Creative Leads You To Success
One of the great things about the world of investing is that it provides you with a variety of options, allowing you to find a path to financial success. By understanding the ins and outs of stocks, options, and other securities, you will be able to choose a course that is suitable for your existing knowledge base and interests. For instance, if you have experience with stocks but less experience in areas such as futures, you should choose the former, as this is likely to provide you with the greatest opportunity for profit. Alternatively, someone with a strong knowledge of options may want to consider branching out into the world of spreads, as options can be used to profit from a wide array of situations.
The Pros And Cons Of Spread Betting
Now that you’re somewhat familiar with the basics of spread betting, you may be wondering whether or not to take up this exciting new way of investing. While there are many advantages to spread betting, there are also some pitfalls which you should be aware of before entering this exciting new world. One of the main pros of spread betting is that it can be a highly effective way of investing, provided you do it right. As the markets fluctuate rapidly and continuously, making it difficult to keep track of the various prices, spread betting gives you the ability to get involved at a micro-level, ensuring you make the right investment at the right time. Another great advantage of spread betting is that it provides you with a variety of instruments, enabling you to find a profitable strategy for nearly any situation. If, however, you choose to go down this route, you should be prepared to learn a new set of investing tools and techniques. Fortunately, this is a skill which you can learn and implement.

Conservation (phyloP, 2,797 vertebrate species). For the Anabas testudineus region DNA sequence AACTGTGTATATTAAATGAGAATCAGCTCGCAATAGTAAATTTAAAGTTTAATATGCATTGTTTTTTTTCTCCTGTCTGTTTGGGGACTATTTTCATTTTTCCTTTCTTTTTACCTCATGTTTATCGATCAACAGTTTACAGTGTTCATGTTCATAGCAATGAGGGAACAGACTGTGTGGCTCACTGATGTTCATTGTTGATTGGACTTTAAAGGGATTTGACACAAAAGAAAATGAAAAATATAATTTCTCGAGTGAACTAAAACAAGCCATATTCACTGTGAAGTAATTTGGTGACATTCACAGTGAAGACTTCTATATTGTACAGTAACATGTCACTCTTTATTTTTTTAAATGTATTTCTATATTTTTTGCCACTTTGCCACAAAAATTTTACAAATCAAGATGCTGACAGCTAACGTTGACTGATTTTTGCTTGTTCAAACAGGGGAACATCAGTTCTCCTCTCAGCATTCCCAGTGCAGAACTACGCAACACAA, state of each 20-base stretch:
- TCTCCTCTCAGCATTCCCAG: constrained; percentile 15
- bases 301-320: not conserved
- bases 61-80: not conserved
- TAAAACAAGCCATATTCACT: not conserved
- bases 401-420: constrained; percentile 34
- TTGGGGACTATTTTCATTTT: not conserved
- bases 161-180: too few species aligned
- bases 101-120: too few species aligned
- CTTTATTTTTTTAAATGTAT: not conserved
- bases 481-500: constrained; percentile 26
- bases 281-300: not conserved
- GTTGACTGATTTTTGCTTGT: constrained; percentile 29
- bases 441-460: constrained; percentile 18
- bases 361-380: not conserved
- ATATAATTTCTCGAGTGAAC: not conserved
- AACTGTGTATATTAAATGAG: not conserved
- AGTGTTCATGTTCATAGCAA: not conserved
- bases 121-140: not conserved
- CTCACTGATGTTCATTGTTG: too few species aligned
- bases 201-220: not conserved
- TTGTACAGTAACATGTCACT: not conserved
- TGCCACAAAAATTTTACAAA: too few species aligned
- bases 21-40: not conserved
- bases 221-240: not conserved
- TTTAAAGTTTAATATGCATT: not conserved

Some of the downsides of spread betting are quite similar to the upsides. For starters, spread betting is a highly speculative investment vehicle, meaning that you are putting your money on the line. As the markets fluctuate rapidly and prices can change frequently, it’s easy for your investment to turn into a Ponzi scheme or similar risky activity. Another major downside of spread betting is that, since it is such a new and developing area of investment, most brokers and financial experts don’t fully understand it. As a result, it can be difficult to get the best deal for your specific needs. Furthermore, most brokers provide fairly minimal education on the subject, leaving you to figure out the ins and outs on your own, which isn’t always a good idea. Last but not least, the sheer volume of information which you have to keep track of can be a major challenge, especially if you’re a beginner.
Taking up spread betting may seem like a daunting task, especially since it’s a completely new area of investment. However, it’s very rewarding, as you have the ability to find a profitable strategy for nearly any situation. Just remember to do your research and educate yourself on the subject before entering the fray, otherwise, you may find yourself in over your head, with no way of climbing out. With a little bit of luck and some careful planning, you may find yourself making a lot of money in the world of spreads, provided you do it right.